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Third Quarter Results and QE2 Under Spotlight on Wall Street

18 October 2010 - News - Editor

With seven Dow blue-chip stocks due to release 2010 third-quarter result during this week, investors may have their attention temporarily diverted from the implications of the 'quantitative easing' proposed by the Federal Reserve as a means to boost the economy. The seven blue-chip Dow components are Bank of America, Johnson & Johnson, IBM, Caterpillar, American Express, McDonalds and Verizon. Other major companies in the banking sector releasing third-quarter results in the upcoming week include Morgan Stanley, Citigroup, Goldman Sachs, and Wells Fargo, while the tech sector releases include Apple and Yahoo. While analysts acknowledge that it's too early in the third-quarter earnings season to make any judgments, thus far of the results posed, 83 percent have beaten estimates by analysts – an observation that adds an element of optimism for the week ahead.

However, there is also an element of apprehension and uncertainty linked to the speech made by Federal Reserve Chairman Ben Bernanke in Boston on Friday in which he noted that there would appear to be a case for further action by the Fed in order to boost the sluggish economy. He further revealed that the Fed had been investigating the rate of inflation and concluded that "for the first time in many decades…had to take seriously the possibility that inflation can be too low, as well as too high." For cash-strapped Americans, the last thing they would want is a higher inflation rate pushing prices up. It has been reported that there is a lack of consensus within the Fed's ranks, but no doubt more will be revealed following the Fed's next meeting due to conclude on November 3.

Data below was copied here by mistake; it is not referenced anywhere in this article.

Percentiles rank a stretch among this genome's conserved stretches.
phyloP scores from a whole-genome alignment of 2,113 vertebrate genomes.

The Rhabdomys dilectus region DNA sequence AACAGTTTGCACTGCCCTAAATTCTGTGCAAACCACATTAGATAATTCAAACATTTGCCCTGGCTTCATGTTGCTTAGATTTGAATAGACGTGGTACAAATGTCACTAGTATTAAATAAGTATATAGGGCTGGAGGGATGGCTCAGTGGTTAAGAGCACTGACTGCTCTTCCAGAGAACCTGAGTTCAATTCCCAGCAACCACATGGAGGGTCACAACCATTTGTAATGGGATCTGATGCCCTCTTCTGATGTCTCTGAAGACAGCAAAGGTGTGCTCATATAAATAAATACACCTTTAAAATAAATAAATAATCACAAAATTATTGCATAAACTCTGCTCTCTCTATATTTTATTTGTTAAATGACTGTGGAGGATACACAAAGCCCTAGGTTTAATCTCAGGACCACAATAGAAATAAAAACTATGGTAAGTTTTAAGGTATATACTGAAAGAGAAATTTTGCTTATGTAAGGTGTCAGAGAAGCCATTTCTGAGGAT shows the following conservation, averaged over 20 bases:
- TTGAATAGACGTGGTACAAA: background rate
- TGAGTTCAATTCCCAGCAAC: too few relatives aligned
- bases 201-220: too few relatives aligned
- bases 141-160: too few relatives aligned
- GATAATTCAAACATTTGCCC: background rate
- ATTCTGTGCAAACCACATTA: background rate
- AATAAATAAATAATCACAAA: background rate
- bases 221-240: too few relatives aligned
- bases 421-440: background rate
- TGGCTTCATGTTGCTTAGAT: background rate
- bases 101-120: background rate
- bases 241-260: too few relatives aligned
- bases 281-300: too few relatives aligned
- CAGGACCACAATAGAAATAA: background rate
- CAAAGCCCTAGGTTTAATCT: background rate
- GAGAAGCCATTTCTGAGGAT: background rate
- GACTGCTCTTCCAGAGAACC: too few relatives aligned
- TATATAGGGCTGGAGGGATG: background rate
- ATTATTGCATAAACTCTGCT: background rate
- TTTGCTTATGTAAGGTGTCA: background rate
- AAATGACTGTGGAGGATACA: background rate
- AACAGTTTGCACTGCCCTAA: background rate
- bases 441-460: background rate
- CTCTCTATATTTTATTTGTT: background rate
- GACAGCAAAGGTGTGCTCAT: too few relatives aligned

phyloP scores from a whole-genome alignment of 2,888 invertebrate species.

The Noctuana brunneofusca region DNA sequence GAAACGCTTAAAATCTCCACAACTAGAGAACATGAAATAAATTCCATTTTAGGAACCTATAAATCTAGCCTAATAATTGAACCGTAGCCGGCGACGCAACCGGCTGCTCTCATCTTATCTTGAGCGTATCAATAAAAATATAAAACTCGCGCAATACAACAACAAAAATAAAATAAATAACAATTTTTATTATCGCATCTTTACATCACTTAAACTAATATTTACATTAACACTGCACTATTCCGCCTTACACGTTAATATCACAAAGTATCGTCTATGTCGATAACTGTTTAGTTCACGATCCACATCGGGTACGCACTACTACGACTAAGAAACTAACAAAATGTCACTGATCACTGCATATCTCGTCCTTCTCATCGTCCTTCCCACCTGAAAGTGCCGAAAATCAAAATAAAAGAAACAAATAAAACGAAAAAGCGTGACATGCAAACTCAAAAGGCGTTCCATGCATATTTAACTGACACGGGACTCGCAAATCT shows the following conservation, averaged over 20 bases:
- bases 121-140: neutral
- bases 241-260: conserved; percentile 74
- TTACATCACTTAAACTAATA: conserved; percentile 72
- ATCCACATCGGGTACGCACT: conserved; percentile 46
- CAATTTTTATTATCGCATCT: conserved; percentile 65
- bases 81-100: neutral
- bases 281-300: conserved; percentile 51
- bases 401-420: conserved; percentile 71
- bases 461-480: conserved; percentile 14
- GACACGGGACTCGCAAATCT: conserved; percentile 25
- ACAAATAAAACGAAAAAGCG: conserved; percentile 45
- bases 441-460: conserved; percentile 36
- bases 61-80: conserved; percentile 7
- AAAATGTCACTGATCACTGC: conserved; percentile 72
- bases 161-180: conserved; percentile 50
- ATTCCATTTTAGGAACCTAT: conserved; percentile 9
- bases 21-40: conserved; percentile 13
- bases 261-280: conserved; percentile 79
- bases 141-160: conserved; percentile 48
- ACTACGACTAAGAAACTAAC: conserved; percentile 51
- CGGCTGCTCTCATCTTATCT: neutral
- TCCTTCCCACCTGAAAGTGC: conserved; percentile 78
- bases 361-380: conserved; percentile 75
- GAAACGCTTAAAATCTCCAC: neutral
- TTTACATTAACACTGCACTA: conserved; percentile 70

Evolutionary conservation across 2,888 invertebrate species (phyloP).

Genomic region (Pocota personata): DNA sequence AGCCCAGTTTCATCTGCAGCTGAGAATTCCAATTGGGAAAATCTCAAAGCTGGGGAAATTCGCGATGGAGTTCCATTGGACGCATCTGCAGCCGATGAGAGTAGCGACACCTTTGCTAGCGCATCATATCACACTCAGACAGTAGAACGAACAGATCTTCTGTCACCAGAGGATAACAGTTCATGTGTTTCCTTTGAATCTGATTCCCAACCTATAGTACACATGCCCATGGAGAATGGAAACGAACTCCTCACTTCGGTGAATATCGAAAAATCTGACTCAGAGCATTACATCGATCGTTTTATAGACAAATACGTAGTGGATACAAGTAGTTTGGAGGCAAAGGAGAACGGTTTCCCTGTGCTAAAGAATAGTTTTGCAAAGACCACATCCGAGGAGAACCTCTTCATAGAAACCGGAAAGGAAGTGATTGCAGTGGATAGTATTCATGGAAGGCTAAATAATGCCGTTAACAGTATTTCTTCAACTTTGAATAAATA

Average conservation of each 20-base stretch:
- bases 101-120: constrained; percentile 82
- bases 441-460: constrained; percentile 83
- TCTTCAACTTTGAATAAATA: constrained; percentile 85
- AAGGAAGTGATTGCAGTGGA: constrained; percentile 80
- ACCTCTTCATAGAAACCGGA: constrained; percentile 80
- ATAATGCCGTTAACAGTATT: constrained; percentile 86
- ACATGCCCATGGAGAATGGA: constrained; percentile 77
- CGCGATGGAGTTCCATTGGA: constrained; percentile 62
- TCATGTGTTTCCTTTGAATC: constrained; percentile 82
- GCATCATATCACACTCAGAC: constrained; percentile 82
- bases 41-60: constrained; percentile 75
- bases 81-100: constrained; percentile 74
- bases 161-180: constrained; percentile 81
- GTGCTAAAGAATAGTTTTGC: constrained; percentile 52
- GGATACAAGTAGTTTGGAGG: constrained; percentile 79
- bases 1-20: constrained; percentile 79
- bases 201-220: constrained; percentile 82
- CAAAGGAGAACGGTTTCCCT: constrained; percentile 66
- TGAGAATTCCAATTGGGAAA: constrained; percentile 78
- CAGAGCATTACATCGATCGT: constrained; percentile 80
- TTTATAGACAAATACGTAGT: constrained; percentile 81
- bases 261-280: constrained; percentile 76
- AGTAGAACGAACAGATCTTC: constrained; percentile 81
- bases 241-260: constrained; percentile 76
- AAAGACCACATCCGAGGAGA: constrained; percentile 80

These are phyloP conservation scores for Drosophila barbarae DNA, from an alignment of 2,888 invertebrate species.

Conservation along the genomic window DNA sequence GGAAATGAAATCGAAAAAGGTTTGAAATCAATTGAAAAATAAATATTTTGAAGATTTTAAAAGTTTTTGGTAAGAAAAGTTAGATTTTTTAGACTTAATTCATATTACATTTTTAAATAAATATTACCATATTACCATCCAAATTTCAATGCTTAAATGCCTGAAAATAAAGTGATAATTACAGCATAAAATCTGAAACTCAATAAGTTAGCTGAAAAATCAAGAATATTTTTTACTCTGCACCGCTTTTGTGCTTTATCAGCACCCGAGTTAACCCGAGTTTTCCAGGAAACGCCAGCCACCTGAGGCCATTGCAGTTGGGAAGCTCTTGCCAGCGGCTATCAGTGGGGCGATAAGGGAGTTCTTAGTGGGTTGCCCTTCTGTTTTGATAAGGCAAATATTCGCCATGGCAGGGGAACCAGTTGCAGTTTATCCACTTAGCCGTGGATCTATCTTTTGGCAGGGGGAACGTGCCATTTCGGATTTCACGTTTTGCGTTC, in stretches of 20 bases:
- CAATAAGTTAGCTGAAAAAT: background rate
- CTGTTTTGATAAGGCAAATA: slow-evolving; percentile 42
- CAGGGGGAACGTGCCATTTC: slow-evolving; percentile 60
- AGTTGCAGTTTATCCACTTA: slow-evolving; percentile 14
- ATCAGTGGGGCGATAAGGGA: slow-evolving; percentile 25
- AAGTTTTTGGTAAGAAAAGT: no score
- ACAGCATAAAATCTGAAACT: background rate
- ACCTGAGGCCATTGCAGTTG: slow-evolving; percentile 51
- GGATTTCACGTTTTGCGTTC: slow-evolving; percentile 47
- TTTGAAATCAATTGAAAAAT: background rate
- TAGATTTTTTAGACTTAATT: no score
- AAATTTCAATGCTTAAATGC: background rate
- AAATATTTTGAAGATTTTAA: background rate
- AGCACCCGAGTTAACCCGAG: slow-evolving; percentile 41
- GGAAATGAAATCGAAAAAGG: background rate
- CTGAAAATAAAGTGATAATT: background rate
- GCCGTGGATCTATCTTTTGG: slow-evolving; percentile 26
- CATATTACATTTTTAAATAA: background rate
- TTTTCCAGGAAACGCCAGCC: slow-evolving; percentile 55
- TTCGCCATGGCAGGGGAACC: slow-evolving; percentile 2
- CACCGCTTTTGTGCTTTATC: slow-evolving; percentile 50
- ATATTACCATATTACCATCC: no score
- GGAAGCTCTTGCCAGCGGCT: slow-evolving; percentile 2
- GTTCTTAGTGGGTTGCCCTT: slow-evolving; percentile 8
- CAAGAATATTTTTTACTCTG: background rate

Quantitative easing may sound impressive, the very word 'easing' hints at relief, but many believe there is an element of hocus-pocus in printing money out of thin-air and throwing it at the problem in the hopes that it will disappear – which is basically what the Federal Reserve will be doing if they go ahead with their proposal. As this is the second time the Fed has set sail to navigate the murky waters of economic confusion in this manner, it's seems apt that the proposal is being referred to as QE2. There are a host of concerns being expressed regarding QE2, with analysts referring to the so-called 'lost-decade' of Japan where interests rates at Japan's central bank were at zero, but the economy persistently remained flat; as well as the concern that the money printed may not be channeled in the right direction to achieve the desired effect. Certainly the week ahead, and beyond, looks set to offer plenty for stock market traders to consider.

 


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